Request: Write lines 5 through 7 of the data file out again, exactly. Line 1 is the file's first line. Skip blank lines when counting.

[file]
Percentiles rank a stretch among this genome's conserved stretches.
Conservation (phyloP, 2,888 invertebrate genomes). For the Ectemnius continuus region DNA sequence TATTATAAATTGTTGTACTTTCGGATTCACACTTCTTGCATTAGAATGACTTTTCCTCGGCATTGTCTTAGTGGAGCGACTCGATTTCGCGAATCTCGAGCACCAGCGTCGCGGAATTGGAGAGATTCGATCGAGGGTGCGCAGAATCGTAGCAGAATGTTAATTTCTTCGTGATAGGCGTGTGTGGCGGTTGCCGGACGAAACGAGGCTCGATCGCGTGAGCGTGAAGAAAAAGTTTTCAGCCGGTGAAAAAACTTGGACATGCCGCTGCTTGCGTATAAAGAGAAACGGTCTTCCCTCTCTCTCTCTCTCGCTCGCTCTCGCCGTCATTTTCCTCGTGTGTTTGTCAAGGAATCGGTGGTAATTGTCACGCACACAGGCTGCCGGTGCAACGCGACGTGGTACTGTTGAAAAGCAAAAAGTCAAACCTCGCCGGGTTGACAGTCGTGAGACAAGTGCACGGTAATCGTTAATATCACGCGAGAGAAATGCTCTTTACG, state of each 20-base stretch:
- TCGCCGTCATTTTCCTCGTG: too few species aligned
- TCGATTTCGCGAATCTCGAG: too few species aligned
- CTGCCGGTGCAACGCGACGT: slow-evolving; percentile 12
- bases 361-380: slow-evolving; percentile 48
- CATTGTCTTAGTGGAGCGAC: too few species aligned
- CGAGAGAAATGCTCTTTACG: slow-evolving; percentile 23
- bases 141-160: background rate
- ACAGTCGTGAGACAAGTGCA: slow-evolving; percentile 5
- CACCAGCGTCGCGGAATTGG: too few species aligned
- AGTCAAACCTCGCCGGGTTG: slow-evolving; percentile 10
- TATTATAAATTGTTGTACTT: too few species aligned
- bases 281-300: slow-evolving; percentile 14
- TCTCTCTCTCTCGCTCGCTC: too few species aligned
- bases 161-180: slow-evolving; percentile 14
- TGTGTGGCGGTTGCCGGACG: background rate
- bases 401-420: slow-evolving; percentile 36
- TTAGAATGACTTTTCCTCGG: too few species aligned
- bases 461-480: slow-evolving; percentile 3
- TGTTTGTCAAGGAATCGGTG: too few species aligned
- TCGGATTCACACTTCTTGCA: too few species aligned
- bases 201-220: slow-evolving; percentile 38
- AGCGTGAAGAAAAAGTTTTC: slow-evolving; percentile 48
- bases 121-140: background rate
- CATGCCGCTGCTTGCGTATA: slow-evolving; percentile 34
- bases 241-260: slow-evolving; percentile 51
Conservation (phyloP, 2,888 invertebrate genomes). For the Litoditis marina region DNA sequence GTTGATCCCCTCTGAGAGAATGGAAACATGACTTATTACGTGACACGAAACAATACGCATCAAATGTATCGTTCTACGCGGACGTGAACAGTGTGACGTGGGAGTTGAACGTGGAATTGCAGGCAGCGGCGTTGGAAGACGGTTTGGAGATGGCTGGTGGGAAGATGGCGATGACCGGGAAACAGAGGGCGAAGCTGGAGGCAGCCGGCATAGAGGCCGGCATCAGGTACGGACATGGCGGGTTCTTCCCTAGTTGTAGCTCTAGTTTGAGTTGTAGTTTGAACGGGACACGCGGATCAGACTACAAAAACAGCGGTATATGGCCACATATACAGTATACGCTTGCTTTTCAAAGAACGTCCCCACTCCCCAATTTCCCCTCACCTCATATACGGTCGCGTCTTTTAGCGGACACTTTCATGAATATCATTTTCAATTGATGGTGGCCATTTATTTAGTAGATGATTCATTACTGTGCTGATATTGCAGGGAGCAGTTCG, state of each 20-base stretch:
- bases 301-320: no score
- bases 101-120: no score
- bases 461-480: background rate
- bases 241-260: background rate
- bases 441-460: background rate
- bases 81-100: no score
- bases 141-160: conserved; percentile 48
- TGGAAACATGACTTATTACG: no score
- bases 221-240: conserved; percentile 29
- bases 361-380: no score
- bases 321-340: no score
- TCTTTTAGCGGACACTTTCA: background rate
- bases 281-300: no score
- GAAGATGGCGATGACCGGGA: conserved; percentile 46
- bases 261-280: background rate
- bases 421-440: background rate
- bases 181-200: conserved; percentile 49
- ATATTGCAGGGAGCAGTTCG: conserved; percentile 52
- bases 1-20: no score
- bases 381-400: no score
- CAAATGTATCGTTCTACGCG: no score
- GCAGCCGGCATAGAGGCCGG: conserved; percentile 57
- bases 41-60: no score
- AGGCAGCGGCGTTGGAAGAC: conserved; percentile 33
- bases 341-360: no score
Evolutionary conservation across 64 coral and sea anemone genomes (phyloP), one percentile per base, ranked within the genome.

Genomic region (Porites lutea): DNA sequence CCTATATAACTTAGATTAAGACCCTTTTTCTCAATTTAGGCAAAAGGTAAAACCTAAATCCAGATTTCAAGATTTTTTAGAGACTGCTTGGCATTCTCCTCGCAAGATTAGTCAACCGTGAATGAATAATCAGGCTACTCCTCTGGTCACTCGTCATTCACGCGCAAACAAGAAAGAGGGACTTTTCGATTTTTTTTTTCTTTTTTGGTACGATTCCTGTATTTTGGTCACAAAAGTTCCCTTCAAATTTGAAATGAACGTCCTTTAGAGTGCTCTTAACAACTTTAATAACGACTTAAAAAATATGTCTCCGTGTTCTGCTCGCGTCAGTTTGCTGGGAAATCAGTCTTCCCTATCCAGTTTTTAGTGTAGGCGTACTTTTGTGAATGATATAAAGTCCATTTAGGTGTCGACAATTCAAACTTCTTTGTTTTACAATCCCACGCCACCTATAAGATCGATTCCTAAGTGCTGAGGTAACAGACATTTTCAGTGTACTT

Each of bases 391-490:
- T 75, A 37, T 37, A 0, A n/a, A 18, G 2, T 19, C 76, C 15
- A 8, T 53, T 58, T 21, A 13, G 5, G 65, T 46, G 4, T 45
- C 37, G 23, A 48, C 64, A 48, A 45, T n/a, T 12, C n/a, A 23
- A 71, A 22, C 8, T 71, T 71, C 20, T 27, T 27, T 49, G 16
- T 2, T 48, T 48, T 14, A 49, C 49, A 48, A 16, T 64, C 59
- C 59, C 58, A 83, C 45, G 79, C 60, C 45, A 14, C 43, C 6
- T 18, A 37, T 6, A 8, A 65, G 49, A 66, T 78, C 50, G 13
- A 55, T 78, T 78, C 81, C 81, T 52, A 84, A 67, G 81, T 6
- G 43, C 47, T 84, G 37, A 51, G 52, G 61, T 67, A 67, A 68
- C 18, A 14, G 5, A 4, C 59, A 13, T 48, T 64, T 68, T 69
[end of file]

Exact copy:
- CTGCCGGTGCAACGCGACGT: slow-evolving; percentile 12
- bases 361-380: slow-evolving; percentile 48
- CATTGTCTTAGTGGAGCGAC: too few species aligned